Gary Speed deserves to have the reputation he had in life survive him in death. His family deserve this too.

One (rather disgraced) celebrity once commented to a journalist who was trying to dig up dirt on him, "Don't fish in an empty lake". People are people. We are not machines. We all have moments we are proud of, and the odd slip-up. Some of our actions are pure and totally well-intentioned and yet others in the same room at the same time may (with or without any particular malice) ascribe completely other motives and swear they know our hearts.

Christianity speaks of One Judge. One Judgement. One Justice. And in the Bible we are given a remarkable picture of it: a picture of God dying in shame upon a cross of hatred, that we might be spared such shame & hatred and instead of these words of scorn and condemnation we might hear hear Jesus' voice asking, "Father, forgive".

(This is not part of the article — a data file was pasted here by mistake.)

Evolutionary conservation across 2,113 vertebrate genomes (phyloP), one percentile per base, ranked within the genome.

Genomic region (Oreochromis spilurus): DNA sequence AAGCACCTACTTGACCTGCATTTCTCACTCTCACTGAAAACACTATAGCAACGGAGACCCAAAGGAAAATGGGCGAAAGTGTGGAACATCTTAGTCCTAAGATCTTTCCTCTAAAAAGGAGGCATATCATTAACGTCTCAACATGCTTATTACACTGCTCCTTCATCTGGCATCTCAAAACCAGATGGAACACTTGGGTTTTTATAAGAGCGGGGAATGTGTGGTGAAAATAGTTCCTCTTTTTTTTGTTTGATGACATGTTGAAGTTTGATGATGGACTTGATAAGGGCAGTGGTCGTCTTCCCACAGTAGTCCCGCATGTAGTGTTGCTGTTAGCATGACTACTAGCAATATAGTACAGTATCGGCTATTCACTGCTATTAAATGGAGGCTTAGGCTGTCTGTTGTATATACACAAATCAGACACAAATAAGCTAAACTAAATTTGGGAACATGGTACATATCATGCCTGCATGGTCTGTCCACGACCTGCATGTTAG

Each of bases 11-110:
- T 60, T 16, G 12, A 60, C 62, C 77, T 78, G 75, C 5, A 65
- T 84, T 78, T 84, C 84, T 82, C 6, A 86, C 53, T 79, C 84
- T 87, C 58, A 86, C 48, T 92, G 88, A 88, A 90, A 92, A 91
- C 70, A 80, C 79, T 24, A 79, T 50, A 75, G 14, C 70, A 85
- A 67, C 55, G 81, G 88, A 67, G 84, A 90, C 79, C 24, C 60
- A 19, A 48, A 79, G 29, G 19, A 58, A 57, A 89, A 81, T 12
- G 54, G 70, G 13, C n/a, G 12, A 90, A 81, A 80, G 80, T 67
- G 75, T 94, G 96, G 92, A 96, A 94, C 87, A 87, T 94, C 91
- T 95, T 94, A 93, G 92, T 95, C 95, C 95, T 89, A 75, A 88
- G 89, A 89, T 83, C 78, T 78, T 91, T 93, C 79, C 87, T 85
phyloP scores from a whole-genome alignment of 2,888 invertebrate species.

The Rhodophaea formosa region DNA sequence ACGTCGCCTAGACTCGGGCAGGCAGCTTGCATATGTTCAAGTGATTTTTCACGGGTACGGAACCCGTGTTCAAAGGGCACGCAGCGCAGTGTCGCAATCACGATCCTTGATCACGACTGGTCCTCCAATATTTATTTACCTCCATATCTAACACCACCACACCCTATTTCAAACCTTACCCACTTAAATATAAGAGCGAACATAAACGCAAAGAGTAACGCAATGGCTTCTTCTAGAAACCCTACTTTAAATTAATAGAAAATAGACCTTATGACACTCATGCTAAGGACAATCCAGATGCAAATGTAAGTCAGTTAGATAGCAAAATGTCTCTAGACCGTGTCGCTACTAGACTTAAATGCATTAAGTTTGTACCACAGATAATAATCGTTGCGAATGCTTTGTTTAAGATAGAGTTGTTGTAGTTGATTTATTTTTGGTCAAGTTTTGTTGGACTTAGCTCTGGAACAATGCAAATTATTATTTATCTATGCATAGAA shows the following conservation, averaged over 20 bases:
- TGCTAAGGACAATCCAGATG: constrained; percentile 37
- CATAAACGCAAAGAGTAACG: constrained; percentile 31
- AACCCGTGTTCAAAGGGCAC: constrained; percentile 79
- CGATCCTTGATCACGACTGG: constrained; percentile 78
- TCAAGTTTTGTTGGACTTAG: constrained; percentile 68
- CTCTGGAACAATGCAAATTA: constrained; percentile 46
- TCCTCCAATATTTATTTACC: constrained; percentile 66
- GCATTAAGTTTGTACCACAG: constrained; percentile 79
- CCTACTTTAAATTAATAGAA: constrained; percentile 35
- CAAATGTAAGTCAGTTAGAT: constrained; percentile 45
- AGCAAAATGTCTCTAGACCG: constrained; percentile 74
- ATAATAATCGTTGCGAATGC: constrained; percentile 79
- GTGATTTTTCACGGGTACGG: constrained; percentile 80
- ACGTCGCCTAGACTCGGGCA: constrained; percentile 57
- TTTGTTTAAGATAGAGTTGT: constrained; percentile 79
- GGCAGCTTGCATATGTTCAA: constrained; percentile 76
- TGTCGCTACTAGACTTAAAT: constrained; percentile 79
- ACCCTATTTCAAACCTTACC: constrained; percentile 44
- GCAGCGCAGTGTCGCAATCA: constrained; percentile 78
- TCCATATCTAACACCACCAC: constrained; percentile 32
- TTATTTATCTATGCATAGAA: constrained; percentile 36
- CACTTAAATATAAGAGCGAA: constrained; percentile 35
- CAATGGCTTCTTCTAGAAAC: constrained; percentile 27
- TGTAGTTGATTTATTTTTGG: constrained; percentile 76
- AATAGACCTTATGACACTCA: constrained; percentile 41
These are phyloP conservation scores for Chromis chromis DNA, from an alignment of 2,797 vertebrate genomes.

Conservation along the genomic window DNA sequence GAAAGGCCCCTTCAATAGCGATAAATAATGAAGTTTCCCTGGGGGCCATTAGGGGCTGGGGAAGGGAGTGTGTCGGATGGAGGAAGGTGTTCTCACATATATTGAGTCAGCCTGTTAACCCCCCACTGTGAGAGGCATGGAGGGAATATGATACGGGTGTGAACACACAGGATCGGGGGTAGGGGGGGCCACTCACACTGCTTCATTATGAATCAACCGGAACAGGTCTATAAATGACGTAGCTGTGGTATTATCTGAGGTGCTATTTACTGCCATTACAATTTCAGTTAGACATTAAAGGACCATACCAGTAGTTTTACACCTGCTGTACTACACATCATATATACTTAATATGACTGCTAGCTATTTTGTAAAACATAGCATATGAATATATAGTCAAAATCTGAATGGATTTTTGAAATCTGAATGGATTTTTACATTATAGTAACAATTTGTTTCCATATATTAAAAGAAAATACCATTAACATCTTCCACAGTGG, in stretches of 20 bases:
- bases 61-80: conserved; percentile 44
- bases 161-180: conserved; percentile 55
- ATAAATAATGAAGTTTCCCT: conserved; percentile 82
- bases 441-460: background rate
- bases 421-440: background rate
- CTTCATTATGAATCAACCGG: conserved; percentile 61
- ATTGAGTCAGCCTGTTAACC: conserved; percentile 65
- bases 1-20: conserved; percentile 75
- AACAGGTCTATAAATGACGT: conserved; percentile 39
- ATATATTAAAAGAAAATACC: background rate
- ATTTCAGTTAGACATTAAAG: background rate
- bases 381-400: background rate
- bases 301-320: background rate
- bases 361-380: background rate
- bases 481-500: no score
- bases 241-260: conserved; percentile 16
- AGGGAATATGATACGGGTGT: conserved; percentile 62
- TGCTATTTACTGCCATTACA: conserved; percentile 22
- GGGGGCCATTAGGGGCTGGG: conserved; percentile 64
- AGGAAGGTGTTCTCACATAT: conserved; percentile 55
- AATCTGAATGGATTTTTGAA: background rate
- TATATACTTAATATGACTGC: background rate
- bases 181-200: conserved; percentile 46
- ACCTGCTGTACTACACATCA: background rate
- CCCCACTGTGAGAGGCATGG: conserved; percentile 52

This is why it is called Good News. And it is for everyone. Judgement (in God's hands) is about love. He protects the widow & the fatherless, and the reputation of he who cannot defend himself. And we who are Christians should do the same, and stand with those who mourn, that they may be comforted.

It is what we would hope for ourselves. God grant us the answer to our prayers, and make us the answer for others. And bless Gary Speed's family & friends, and his name and memory.

Thursday, November 10, 2011

real life

Random snippets of life:

I saw a woman walking a ferret the other day. On a lead. (The ferret, not the woman. She was wearing wellies & a fur coat. But then so was the ferret. Well, not wellies.) It was dark, so I expect she thought she'd see no-one. (Again, I refer to the woman, I have no idea what gender the ferret was, or the state of its night vision.)